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EPHEDrine (Systemic)

Medically reviewed by Drugs.com. Last updated on Sep 18, 2020.

Pronunciation

(e FED rin)

Index Terms

  • Ephedrine Sulfate

Dosage Forms

Excipient information presented when available (limited, particularly for generics); consult specific product labeling. [DSC] = Discontinued product

Solution, Injection, as sulfate:

Generic: 50 mg/mL (1 mL [DSC])

Solution, Injection, as sulfate [preservative free]:

Generic: 50 mg/mL (1 mL)

Solution, Intravenous, as sulfate:

Akovaz: 50 mg/mL (1 mL)

Generic: 50 mg/mL (1 mL)

Solution, Intravenous, as sulfate [preservative free]:

Emerphed: 5 mg/mL (10 mL)

Generic: 50 mg/mL (1 mL)

Tablet, Oral, as sulfate:

Bronkaid Max: 25 mg [dye free]

Brand Names: U.S.

  • Akovaz
  • Bronkaid Max [OTC]
  • Emerphed

Pharmacologic Category

  • Alpha/Beta Agonist

Pharmacology

Releases tissue stores of norepinephrine and thereby produces an alpha- and beta-adrenergic stimulation; longer-acting and less potent than epinephrine

Metabolism

Minimally hepatic; metabolites include p-hydroxyephedrine, p-hydroxynorephedrine, norephedrine.

Excretion

Urine (primarily unchanged; dependent upon urinary pH with greatest excretion in acid pH).

Onset of Action

IM: Within 10 to 20 minutes.

Duration of Action

Pressor/cardiac effects: SubQ: 1 hour.

Half-Life Elimination

Dependent upon urinary pH; Urine pH 5: ~3 hours; Urine pH 6.3: ~6 hours.

Special Populations: Renal Function Impairment

Elimination half-life may be increased.

Use: Labeled Indications

Hypotension, anesthesia-induced: Treatment of anesthesia-induced hypotension.

Off Label Uses

Postoperative nausea and vomiting (prevention)

Data from two randomized controlled studies suggests that patients given post-operative ephedrine had lower postoperative nausea and vomiting (PONV) scores early in the post-operative period without significant hemodynamic changes [Rothenberg 1991], [Hagemann 2000]. Additional trials may be necessary to further define the role of ephedrine in this setting.

Based on the Society of Ambulatory Anesthesia (SAMBA) guidelines for the management of PONV, ephedrine is a recommended pharmacologic antiemetic among other agents for prophylaxis in adults at moderate to severe risk for PONV. Other agents include 5HT3 antagonists (eg, ondansetron, granisetron), steroids (eg, dexamethasone), phenothiazines (eg, promethazine, prochlorperazine), butyrophenones (eg, droperidol, haloperidol), antihistamines (eg, dimenhydrinate), and anticholinergics (eg, transdermal scopolamine) [SAMBA [Gan 2007]].

Contraindications

There are no contraindications listed in the manufacturer’s labeling.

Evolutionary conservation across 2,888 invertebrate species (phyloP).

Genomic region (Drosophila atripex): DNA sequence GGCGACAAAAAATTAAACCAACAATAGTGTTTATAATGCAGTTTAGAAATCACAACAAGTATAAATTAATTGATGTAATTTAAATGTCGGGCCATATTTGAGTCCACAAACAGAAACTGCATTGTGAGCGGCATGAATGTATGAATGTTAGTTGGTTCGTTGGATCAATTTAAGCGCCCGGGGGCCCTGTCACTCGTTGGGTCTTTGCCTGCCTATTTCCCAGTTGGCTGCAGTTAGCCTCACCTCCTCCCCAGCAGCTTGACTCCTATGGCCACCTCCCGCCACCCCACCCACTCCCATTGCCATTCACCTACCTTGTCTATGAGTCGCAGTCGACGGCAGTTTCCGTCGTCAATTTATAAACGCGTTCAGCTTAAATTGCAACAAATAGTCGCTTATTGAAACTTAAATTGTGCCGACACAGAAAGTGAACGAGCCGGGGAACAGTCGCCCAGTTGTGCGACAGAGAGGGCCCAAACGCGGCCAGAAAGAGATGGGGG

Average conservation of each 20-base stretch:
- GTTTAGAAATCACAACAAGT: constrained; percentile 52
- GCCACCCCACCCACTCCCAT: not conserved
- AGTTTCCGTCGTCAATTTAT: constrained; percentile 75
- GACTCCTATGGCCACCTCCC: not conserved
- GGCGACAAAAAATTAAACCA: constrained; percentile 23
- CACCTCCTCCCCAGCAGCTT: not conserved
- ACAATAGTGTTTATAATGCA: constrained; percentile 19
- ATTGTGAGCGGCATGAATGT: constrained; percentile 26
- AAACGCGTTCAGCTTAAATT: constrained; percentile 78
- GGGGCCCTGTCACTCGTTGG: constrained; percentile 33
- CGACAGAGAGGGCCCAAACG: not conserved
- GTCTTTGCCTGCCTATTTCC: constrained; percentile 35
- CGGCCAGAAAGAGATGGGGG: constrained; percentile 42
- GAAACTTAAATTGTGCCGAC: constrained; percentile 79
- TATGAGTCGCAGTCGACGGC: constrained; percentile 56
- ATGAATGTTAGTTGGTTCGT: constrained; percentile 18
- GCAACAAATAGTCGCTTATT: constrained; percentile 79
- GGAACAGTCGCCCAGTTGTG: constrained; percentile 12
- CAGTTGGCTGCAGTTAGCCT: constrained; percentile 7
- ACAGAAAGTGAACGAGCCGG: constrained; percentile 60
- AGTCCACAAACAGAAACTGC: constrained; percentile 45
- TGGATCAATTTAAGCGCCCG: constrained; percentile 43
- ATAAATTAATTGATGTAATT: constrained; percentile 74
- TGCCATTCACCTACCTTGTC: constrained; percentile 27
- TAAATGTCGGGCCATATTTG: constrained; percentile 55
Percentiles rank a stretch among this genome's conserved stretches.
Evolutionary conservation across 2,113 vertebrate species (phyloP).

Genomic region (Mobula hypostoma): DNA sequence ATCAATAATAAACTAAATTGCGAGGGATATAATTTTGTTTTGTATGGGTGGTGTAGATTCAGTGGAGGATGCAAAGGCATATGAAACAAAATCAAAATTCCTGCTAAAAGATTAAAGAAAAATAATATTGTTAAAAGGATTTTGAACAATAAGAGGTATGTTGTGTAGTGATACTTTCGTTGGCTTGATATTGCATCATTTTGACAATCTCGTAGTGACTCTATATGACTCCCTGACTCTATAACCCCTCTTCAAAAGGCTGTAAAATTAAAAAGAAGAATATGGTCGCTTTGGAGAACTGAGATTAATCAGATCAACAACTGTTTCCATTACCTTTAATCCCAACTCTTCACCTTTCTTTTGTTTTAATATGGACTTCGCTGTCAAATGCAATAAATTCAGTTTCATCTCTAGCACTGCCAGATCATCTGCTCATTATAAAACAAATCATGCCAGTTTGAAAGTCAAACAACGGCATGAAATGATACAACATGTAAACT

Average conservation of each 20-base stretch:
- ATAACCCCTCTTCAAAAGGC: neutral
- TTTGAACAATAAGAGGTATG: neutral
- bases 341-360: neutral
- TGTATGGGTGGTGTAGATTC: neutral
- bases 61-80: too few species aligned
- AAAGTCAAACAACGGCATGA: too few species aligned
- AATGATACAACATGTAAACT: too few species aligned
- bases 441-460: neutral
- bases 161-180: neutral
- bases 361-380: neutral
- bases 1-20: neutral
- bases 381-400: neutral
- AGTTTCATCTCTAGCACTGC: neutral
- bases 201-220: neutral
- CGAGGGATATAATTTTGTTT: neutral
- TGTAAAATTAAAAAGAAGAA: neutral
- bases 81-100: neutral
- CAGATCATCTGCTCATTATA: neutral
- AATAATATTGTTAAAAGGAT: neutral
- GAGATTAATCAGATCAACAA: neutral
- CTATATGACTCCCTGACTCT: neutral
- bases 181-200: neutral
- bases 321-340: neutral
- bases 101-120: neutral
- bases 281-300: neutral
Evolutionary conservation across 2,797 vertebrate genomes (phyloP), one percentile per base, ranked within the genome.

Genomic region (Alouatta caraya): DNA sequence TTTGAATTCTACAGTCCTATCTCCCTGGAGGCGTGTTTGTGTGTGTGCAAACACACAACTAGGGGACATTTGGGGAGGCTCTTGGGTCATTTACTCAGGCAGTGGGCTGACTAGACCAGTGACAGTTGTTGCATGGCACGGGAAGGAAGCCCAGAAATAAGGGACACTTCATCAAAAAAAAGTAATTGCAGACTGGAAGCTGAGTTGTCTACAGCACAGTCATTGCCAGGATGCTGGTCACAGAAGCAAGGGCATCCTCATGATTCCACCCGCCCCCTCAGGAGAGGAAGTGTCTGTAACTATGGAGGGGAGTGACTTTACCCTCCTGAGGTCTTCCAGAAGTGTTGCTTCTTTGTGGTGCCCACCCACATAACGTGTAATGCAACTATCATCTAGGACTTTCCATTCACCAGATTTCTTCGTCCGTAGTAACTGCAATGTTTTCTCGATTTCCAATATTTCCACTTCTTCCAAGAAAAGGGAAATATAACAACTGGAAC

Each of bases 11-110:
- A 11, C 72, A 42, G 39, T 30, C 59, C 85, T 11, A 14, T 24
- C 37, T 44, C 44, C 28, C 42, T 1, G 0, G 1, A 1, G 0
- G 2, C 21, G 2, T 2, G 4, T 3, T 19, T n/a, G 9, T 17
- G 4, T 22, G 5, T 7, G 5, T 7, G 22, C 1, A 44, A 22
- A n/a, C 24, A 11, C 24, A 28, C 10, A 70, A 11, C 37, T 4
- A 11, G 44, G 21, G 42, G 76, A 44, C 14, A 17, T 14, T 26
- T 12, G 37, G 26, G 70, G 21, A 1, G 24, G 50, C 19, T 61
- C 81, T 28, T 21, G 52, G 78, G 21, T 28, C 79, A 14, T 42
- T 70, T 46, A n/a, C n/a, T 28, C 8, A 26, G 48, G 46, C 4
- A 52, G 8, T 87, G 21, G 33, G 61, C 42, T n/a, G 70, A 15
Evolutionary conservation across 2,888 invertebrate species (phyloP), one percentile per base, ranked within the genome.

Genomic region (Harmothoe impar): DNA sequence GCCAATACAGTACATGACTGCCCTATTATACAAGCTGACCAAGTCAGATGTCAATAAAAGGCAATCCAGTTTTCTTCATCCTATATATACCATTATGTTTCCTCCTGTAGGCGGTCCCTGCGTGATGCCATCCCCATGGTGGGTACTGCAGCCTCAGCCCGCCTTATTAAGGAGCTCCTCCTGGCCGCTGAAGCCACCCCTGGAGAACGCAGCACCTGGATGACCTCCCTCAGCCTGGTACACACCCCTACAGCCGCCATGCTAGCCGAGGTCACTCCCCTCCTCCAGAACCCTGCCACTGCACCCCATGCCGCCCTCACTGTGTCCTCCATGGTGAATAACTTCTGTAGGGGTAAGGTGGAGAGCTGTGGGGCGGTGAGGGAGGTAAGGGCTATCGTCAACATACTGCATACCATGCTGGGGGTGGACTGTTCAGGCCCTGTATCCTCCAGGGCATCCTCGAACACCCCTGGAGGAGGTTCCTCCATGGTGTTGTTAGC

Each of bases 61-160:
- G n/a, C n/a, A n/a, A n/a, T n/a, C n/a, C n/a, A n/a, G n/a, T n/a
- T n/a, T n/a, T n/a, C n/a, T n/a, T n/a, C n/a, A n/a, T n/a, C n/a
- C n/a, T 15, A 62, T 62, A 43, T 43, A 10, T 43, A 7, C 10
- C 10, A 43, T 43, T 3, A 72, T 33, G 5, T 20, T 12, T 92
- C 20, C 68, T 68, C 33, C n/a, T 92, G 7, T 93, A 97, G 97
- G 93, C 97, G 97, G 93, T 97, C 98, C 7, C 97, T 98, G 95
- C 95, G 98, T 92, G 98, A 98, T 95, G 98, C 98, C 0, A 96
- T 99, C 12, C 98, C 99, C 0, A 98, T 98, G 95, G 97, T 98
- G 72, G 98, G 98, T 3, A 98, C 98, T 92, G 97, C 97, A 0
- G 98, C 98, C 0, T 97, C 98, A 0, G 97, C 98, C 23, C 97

Dosing: Adult

Hypotension, anesthesia-induced: IV: Initial: 5 to 10 mg; repeat as needed to maintain BP (maximum total cumulative dose: 50 mg).

Postoperative nausea and vomiting (prevention) (off-label use): IM: 0.5 mg/kg at the end of surgery (Hagemann 2000; SAMBA [Gan 2007]).

Dosage adjustment for concomitant therapy: Significant drug interactions exist, requiring dose/frequency adjustment or avoidance. Consult drug interactions database for more information.

Dosing: Geriatric

Initiate at lower end of dosing range. Refer to adult dosing.

Dosing: Pediatric

Hypotension, anesthesia-induced: Limited data available: Use the lowest effective dose:

Infants, Children, and Adolescents: Slow IV push: 0.1 to 0.3 mg/kg/dose; usual adult dose: 5 to 25 mg/dose; repeat as needed to maintain blood pressure; maximum dose: 25 mg/dose; maximum total dose: 50 mg (Atchabahian 2013; Taguchi 1996).

Dosage adjustment for concomitant therapy: Significant drug interactions exist, requiring dose/frequency adjustment or avoidance. Consult drug interactions database for more information.

Reconstitution

IV: Using a 50 mg/mL vial, withdraw 50 mg and dilute with 9 mL of D5W or NS to final concentration of 5 mg/mL. Premixed vials requiring no further dilution are also available.

IM: For postoperative nausea and vomiting (off-label use), dilute with NS (Hagemann 2000).

Administration

IV: Administer as an IV bolus. Verify formulation prior to administration; available in vials requiring further dilution and also premixed vials (requiring no further dilution).

IM: For postoperative nausea and vomiting (off-label use), administer IM (Hagemann 2000; SAMBA [Gan 2007]).

Storage

Store at 25°C (77°F); excursions are permitted between 15°C and 30°C (59°F and 86°F). Discard any unused portion.

Drug Interactions

Alkalinizing Agents: May increase the serum concentration of Alpha-/Beta-Agonists (Indirect-Acting). Monitor therapy

Alpha1-Blockers: May diminish the vasoconstricting effect of Alpha-/Beta-Agonists. Similarly, Alpha-/Beta-Agonists may antagonize Alpha1-Blocker vasodilation. Monitor therapy

AtoMOXetine: May enhance the hypertensive effect of Sympathomimetics. AtoMOXetine may enhance the tachycardic effect of Sympathomimetics. Monitor therapy

Atropine (Systemic): May enhance the therapeutic effect of EPHEDrine (Systemic). Monitor therapy

Benzylpenicilloyl Polylysine: Alpha-/Beta-Agonists may diminish the diagnostic effect of Benzylpenicilloyl Polylysine. Management: Consider use of a histamine skin test as a positive control to assess a patient's ability to mount a wheal and flare response. Consider therapy modification

Bretylium: May enhance the therapeutic effect of Alpha-/Beta-Agonists (Direct-Acting). Monitor therapy